A Leisurely Ride: Bay Area bike share provides alternative to public transportation

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The Bay Area Bike Share, a program in which Bay Area residents can rent bicycles for 30-minute time periods as a convenient form of carbon-free transportation, opened for business in Mountain View on August 29, 2013, and is currently operating full-time.

According to the program’s website, “[the]bike sharing system consists of a fleet of specially designed, heavy-duty, very durable bikes that are locked into a network of docking stations located throughout a region.” There are a total of 700 bikes and 70 solar-powered docking stations in the Bay Area region located in San Francisco, Redwood City, Palo Alto, Mountain View, and San Jose.

While bicycles acquired through the program in San Francisco must remain within the city at all times, bicycles in any of the four other cities can be rented and returned at any of the other stations throughout the region. Specifically in Mountain View, there are seven Bay Area Bike Share stations. Users can view the number of available bikes and docks online or by using the iPhone app, CycleFinder, which provides regularly updated station information.

The Bike Share program claims to be very accessible and user-friendly, and also strives to benefit the health of both its users and the environment. As stated on the Bike Share website, transportation in the Bay Area, “accounts for more than 50 percent of air pollution.” This program provides a simple alternative to environmentally detrimental transportation, subsequently reducing carbon emissions while simultaneously allowing users to get a quick cardiovascular workout.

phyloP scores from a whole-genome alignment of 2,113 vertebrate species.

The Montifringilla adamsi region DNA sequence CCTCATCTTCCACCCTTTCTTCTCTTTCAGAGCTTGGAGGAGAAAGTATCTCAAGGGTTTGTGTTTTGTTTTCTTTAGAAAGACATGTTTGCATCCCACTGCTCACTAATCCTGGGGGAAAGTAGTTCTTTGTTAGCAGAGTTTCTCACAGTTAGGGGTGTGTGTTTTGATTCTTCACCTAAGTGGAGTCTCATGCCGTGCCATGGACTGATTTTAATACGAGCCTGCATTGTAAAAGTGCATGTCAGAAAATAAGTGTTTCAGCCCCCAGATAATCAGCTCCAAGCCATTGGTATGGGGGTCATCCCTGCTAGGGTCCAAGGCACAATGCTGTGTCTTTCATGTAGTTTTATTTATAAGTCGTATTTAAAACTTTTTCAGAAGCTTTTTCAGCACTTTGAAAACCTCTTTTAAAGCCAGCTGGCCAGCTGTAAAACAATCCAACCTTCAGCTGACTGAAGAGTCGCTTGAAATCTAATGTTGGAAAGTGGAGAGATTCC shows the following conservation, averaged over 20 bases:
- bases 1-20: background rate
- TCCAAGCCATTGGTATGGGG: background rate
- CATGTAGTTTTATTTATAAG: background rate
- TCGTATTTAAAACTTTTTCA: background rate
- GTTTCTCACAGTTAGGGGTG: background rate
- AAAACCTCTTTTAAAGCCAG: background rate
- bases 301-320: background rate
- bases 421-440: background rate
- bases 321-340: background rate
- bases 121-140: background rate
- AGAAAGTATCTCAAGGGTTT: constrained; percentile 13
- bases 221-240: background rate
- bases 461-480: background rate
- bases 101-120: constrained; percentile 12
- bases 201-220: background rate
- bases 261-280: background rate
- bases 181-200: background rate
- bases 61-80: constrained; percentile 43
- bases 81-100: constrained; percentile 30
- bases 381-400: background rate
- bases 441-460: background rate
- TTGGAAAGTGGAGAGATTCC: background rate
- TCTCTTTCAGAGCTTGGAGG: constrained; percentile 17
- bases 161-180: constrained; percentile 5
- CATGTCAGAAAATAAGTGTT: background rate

Currently, the Bay Area Bike Share annual membership costs $88 and are available to those who are at least 18 years of age and have a debit or credit card. Annual memberships can be purchased online. 3-day memberships are $22, whereas 24-hour memberships are only $9. The last two forms of membership can be purchased directly at rental kiosks. Membership includes unlimited 30-minute rides, but exceeding the time limit will result in overtime fees.

Ride safety tips are listed on the program’s website and users are highly encouraged to bring their own helmets. For more information, visit the Bay Bike Share Website at www.bayareabikeshare.com.

Daniela Gonzalez
As a senior, Dani Gonzalez is beyond excited for her second year on the Oracle staff. When she’s not busy writing articles way over the word limit or speaking at 75 miles per hour, Dani spends her time Instagramming, singing for the Madrigals, analyzing Spanish literature, and listening to Picture Atlantic. She loves food, superheroes, and swimming.
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